Green fluorescent protein variants as ratiometric dual emission pH sensors. 3. Temperature dependence of proton transfer.Biochemistry. 2005 Jun 21; 44(24):8701-11.B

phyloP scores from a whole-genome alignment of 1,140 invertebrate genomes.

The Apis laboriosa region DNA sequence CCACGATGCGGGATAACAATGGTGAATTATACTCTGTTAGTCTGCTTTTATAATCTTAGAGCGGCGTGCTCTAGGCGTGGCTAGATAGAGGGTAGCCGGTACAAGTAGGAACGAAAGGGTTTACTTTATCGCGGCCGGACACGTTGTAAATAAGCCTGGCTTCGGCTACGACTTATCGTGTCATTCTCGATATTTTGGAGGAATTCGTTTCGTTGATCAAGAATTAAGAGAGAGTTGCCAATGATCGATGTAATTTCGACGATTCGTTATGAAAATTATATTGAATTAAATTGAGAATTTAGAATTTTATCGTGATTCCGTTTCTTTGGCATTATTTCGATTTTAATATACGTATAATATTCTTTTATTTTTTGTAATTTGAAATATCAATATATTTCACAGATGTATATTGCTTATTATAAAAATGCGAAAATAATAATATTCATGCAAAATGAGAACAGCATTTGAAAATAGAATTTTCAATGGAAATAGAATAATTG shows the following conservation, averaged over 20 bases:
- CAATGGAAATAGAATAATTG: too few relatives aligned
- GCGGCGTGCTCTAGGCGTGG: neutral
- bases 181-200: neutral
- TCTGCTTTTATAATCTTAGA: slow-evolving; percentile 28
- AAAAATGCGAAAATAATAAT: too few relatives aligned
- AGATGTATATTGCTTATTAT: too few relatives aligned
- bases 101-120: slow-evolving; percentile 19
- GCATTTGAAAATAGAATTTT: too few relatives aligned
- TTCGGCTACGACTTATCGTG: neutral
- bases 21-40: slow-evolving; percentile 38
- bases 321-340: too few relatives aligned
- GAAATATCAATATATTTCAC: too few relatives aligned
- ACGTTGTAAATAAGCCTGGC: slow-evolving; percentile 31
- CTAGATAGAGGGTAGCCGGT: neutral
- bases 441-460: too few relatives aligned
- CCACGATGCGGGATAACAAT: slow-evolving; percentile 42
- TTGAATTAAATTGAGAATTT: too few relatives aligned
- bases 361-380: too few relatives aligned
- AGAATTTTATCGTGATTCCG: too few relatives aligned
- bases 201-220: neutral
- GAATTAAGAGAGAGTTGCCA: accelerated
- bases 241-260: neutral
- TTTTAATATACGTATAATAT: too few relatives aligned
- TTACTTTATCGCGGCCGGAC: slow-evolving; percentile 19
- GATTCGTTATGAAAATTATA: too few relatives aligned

In parts 1 and 2 of this series [Hanson, G. T., McAnaney, T. B., Park, E. S., Rendell, M. E. P., Yarbrough, D. K., Chu, S. Y., Xi, L. X., Boxer, S. G., Montrose, M. H., and Remington, S. J. (2002) Biochemistry 41, 15477-15488; McAnaney, T. B., Park, E. S., Hanson, G. T., Remington, S. J., and Boxer, S. G. (2002) Biochemistry 41, 15489-15494], we described the structure, excited-state dynamics, and applications of pH-sensitive, ratiometric dual emission green fluorescent protein (deGFP) variants with fluorescence emission that is modulated between blue (lambda(max) approximately equal 465 nm) and green (lambda(max) approximately equal 515 nm) depending on the pH of the bulk solvent. In this paper, we consider the energetic origin of the dual emission properties of these GFP variants by examining the temperature dependence of the steady-state absorption and fluorescence emission. In most cases, the quantum yield of the green emission decreased as the temperature was lowered, indicating that the excited-state proton transfer (ESPT) which produces the green emitting form is an activated process. The activation energies of ESPT, determined by modeling the quantum yields of both blue and green emissions between 260 and 298 K in the context of a simple photocycle, were found to be larger at low pH than at high pH. These results indicate that the ratiometric dual emission properties of deGFP mutants are due to this pH-sensitive ESPT rate, combined with a modulation of the ground-state neutral and anionic chromophore populations with pH. The time-resolved fluorescence of one of the deGFP mutants was studied in detail. The time-resolved emission spectra of this mutant are the first ultrafast spectra obtained for a GFP. These spectra demonstrate that the rising kinetics for green emission, considered a hallmark of ESPT, is the sum of the contribution from both the neutral and intermediate anionic forms of the chromophore at the probe wavelength and may not be observed in all mutants that undergo ESPT, depending on the relative contributions of the two forms.